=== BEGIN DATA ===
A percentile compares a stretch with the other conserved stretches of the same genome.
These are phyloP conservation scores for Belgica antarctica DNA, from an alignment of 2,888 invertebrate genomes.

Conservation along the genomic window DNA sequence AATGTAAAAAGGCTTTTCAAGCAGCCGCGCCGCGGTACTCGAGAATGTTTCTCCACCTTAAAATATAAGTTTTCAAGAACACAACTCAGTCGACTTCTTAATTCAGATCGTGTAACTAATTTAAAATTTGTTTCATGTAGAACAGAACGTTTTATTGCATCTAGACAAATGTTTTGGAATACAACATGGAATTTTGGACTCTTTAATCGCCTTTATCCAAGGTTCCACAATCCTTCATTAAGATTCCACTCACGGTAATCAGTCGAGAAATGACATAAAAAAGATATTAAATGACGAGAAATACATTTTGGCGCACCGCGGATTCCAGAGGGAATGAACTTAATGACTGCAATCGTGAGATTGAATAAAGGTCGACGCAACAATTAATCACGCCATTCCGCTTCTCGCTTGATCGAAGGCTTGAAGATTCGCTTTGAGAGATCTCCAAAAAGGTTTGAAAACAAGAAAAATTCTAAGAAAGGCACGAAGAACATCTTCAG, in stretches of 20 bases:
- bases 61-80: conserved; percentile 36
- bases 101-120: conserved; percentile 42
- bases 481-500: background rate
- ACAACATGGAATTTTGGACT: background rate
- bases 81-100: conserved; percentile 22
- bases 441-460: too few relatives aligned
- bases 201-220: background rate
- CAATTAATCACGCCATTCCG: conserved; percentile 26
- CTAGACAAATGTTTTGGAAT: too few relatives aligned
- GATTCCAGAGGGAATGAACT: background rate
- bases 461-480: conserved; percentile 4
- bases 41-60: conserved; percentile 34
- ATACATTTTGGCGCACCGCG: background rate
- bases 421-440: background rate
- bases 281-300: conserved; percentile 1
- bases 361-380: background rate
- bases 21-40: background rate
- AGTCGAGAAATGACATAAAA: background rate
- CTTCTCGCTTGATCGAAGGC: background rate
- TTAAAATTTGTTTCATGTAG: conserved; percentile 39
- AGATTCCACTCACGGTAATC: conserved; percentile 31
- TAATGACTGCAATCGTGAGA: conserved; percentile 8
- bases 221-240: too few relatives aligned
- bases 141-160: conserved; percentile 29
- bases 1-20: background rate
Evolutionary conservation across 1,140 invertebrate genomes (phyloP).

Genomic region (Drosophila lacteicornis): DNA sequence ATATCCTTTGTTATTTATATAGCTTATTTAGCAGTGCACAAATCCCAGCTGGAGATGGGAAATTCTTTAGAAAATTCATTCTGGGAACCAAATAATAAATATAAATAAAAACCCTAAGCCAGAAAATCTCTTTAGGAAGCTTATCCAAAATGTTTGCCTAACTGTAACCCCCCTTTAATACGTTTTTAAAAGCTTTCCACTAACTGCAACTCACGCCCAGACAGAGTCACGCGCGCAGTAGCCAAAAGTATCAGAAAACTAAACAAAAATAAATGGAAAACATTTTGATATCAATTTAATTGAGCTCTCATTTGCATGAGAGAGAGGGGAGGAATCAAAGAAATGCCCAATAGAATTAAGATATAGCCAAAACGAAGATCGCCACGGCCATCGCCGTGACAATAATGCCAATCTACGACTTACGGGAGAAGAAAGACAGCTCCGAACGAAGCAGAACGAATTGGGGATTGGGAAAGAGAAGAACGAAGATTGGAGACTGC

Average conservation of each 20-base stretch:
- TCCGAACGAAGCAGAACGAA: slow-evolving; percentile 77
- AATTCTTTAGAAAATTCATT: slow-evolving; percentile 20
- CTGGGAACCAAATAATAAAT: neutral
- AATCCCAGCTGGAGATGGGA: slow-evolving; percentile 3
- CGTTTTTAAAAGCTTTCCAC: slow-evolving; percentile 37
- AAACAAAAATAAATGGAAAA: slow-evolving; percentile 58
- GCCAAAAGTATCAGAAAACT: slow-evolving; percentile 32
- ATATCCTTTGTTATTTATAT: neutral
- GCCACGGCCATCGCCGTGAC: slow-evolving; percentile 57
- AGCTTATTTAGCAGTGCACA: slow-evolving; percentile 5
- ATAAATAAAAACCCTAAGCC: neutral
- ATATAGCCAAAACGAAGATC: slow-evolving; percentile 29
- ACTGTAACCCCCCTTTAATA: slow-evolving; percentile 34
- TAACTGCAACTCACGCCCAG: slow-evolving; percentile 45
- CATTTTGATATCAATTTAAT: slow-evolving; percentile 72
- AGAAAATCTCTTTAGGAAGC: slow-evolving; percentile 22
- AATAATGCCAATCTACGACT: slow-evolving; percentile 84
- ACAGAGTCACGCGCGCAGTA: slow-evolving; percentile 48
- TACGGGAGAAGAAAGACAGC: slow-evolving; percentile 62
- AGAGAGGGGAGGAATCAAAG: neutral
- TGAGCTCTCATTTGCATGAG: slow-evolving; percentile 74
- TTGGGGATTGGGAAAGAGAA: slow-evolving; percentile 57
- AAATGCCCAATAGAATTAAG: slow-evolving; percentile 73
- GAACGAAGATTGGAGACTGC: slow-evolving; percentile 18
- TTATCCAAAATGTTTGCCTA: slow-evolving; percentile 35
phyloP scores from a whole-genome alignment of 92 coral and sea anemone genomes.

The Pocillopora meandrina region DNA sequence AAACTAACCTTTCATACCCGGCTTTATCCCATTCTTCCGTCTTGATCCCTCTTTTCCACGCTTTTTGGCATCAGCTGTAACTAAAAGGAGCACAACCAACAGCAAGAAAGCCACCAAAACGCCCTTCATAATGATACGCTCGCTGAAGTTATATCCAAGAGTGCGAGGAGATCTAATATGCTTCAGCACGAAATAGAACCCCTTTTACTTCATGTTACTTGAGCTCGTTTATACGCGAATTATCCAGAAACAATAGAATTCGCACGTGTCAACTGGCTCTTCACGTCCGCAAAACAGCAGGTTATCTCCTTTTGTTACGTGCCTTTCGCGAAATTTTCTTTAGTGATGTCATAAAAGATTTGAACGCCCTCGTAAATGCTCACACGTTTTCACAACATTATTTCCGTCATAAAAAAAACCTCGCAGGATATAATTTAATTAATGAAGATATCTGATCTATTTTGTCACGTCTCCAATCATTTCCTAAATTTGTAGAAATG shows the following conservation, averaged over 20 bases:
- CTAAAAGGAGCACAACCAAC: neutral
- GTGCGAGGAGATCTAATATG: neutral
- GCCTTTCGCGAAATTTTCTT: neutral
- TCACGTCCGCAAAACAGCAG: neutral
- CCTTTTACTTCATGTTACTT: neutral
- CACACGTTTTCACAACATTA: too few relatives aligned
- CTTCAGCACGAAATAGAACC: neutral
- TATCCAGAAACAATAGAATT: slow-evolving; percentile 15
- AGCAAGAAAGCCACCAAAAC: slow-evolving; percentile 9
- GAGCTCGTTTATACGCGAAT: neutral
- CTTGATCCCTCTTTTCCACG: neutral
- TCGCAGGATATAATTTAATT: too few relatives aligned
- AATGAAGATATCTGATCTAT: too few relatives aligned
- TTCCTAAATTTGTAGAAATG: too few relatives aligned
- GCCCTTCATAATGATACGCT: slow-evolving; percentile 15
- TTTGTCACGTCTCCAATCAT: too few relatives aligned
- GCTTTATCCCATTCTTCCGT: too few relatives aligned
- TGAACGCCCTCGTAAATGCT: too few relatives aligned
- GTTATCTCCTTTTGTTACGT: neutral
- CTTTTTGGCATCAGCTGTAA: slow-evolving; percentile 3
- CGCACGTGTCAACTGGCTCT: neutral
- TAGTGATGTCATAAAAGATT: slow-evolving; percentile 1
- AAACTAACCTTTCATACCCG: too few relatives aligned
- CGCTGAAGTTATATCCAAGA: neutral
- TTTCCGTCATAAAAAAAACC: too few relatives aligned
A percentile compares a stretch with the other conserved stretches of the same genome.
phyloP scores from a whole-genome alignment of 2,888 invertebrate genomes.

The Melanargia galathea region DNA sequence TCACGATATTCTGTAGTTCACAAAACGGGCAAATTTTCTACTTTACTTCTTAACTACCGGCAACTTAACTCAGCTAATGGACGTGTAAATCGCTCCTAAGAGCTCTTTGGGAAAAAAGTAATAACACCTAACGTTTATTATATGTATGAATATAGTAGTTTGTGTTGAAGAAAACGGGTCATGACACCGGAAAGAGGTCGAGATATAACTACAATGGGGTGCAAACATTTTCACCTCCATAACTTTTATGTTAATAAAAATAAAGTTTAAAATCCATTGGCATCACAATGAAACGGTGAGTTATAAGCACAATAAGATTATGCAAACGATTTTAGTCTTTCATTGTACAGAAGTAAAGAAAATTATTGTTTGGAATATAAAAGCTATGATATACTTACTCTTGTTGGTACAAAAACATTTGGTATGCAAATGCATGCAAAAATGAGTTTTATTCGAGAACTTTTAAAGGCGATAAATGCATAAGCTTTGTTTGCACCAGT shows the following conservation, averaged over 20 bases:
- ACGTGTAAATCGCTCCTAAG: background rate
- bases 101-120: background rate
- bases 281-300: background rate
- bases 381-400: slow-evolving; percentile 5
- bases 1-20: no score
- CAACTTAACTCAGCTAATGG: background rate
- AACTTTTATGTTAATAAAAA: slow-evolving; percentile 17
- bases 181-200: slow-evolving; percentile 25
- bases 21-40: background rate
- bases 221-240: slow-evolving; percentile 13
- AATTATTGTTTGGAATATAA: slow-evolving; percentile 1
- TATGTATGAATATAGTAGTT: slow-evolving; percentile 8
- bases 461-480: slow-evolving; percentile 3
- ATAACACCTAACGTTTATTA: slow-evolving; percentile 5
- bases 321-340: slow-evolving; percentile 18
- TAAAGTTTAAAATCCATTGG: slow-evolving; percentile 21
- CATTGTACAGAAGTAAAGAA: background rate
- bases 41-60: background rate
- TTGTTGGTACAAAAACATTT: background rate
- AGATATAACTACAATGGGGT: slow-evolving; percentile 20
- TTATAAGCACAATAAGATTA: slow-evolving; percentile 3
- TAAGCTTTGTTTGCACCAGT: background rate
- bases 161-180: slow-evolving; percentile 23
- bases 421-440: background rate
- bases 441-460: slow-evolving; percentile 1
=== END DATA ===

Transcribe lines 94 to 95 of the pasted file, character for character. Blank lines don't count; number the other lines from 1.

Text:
- bases 181-200: slow-evolving; percentile 25
- bases 21-40: background rate